Lodge Life: Polish visitors explore history at Orange hall

Representatives of the local Polish community and Orangemen took part in the shared history programme at Ballynafeigh Orange hall in south Belfast
Representatives of the local Polish community and Orangemen took part in the shared history programme at Ballynafeigh Orange hall in south Belfast

Members of the Polish community living in Belfast have gained a unique insight into Orange tradition and culture in the capital city.

As part of a shared history programme, members of Ballynafeigh District recently welcomed a group of immigrants to their Ormeau Road hall in an outreach initiative discovering links between Poland and Northern Ireland.

‘For Your Freedom and Ours’ focuses on stories of Polish airmen who were based in Northern Ireland during the Second World War.

In a symbolic gesture to their visitors, Ballynafeigh Orangemen raised the Polish flag both outside and inside the Orange hall.

The Polish group received a guided tour of the historic south Belfast building and also enjoyed a joint musical performance by British/Polish singer Katy Carr and the Ballynafeigh Apprentice Boys Flute Band.

Ballynafeigh District Master Noel Liggett said the interaction was the latest in a number of outreach activities with community groups in the area.

He said: “Ballynafeigh is one of the most diverse areas of Belfast so it is important we can relate to other sections of the local community. We decided to work with the Polish community due to the long-standing links they have with Northern Ireland, and it was interesting to learn during the programme a lot more about these links.”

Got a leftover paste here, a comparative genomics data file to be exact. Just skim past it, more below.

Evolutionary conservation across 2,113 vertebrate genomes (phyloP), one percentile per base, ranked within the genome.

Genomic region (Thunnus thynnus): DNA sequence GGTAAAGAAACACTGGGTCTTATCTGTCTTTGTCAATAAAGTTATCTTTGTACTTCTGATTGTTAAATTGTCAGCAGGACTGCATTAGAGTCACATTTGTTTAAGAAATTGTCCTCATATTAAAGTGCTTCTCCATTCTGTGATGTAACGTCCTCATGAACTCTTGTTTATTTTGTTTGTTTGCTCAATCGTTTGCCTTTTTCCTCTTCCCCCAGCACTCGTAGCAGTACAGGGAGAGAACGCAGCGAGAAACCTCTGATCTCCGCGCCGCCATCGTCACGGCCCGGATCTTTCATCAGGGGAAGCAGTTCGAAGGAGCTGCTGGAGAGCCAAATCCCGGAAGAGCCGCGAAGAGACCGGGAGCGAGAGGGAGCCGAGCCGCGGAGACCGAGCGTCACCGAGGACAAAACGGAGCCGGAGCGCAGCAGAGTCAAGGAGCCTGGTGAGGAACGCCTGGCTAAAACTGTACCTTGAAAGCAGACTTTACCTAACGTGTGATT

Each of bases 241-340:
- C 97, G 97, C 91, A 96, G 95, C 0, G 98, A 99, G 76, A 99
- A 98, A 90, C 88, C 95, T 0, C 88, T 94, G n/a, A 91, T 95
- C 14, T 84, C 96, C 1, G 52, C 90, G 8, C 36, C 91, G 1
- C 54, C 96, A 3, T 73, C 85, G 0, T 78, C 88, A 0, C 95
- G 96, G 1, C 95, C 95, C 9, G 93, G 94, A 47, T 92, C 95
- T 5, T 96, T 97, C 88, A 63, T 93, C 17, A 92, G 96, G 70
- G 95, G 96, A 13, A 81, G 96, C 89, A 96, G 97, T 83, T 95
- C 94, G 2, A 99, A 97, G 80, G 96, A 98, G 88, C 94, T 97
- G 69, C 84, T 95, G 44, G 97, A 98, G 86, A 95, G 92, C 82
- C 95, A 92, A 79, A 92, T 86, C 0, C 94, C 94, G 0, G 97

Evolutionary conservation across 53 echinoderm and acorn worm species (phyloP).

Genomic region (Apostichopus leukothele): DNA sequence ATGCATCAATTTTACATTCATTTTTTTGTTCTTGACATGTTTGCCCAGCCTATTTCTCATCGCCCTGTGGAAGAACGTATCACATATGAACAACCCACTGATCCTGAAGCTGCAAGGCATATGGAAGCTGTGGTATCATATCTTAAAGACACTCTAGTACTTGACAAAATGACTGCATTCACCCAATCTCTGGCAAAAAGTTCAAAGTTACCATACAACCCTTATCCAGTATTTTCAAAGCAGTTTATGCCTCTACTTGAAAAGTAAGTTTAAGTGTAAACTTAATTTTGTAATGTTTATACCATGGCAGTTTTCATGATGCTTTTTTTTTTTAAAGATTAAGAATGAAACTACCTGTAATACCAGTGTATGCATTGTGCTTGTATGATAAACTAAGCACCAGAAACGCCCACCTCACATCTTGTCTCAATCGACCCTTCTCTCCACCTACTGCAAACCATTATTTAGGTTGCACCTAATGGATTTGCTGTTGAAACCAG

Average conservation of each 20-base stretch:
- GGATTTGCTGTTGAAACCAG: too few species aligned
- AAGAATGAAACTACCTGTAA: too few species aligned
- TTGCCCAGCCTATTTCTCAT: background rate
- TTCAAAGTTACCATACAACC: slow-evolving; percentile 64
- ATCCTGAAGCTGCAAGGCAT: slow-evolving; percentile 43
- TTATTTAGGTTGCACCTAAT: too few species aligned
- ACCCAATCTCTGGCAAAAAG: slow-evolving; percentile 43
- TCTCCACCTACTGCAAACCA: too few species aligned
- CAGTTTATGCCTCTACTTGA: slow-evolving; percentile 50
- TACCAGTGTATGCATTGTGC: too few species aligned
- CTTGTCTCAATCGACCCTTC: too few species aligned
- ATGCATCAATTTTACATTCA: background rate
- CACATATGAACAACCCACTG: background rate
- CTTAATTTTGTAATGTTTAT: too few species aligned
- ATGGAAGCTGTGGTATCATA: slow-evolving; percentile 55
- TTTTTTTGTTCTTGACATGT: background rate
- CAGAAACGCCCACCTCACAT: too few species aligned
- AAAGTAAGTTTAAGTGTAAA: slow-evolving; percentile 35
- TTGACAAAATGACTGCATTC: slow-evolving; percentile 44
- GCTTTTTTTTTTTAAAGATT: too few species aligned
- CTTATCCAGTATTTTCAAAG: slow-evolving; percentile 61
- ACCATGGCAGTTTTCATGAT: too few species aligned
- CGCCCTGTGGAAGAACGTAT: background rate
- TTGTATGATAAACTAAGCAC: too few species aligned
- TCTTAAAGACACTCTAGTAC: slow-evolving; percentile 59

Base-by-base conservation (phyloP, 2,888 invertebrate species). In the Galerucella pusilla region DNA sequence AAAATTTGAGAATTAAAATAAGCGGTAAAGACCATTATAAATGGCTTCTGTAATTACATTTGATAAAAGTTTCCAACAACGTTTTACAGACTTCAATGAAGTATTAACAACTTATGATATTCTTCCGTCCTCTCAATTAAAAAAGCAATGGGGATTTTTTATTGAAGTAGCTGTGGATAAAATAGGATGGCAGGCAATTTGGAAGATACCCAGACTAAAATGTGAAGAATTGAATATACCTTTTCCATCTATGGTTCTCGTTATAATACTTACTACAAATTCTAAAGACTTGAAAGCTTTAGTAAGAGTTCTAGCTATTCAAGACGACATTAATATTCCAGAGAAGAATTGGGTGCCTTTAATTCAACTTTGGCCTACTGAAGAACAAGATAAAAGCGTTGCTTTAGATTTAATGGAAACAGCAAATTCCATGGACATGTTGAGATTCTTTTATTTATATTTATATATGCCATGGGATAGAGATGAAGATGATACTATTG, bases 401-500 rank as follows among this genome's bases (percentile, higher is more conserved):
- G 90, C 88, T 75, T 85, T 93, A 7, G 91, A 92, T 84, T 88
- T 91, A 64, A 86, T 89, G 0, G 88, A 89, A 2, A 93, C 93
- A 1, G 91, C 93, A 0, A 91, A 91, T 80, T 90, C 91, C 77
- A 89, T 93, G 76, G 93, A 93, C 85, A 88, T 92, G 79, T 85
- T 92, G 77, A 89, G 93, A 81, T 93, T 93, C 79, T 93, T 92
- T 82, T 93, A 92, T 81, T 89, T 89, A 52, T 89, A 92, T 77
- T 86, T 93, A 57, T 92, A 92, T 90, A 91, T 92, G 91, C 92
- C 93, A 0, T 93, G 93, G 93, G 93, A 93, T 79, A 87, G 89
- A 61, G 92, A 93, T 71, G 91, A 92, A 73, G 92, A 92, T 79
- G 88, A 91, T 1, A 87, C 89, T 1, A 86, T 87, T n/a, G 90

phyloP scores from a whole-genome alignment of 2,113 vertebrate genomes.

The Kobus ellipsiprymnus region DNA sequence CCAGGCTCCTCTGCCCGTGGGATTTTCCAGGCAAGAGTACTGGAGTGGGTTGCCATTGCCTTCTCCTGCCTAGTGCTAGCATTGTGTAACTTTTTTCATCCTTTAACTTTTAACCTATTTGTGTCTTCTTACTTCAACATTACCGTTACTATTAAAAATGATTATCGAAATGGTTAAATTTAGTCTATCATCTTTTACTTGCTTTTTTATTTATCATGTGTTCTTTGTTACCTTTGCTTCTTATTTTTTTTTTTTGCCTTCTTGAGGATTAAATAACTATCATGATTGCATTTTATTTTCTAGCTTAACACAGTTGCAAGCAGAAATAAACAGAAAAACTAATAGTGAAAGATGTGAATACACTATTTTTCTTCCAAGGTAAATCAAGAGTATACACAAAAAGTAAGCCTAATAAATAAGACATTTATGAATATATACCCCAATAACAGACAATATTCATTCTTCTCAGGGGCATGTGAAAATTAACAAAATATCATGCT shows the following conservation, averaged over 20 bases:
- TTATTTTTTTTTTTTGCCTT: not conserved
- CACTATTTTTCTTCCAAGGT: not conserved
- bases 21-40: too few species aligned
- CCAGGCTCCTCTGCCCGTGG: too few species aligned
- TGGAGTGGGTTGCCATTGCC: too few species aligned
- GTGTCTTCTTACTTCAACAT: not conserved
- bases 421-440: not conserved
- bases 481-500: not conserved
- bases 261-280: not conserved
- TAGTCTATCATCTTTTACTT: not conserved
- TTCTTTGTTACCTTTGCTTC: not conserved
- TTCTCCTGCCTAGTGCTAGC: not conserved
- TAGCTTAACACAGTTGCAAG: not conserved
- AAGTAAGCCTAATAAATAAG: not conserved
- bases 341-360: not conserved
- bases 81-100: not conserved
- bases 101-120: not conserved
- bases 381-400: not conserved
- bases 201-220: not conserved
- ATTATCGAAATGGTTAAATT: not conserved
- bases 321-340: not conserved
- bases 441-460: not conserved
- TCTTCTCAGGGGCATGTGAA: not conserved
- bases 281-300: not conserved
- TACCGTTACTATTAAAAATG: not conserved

Mr Liggett said the programme was well supported by local members of the institution, who fully embraced the shared history project.

“The final evening will live long in the memory, with our Polish visitors being clearly surprised at how warmly they were received in the Orange hall. The fact we flew the Polish flag on the building, both inside and outside, went down extremely well.”

He added: “For us on the Ormeau Road it is important in a mixed area the community sees the Orange Order as a full part of local society, so we will continue inviting groups to the hall so they can learn and understand how our culture and heritage fits into the wider community.”

To mark the end of the programme participants received certificates of completion and Polish checkboard badges from Jerome Mullen, Polish honorary consul to Northern Ireland.

Project coordinator Maciek Bator said: “There is so much we can learn from shared history, not only about the past, but also on how to build and foster positive relationships between communities and trust between people.

“For the duration of the programme, we learnt a lot about each other by exchanging first hand facts and knowledge and that is the best way to connect with people.

“I would like to thank the Ballynafeigh Orange Hall members for actively taking part in the programme and the Northern Ireland Housing Executive for providing support.”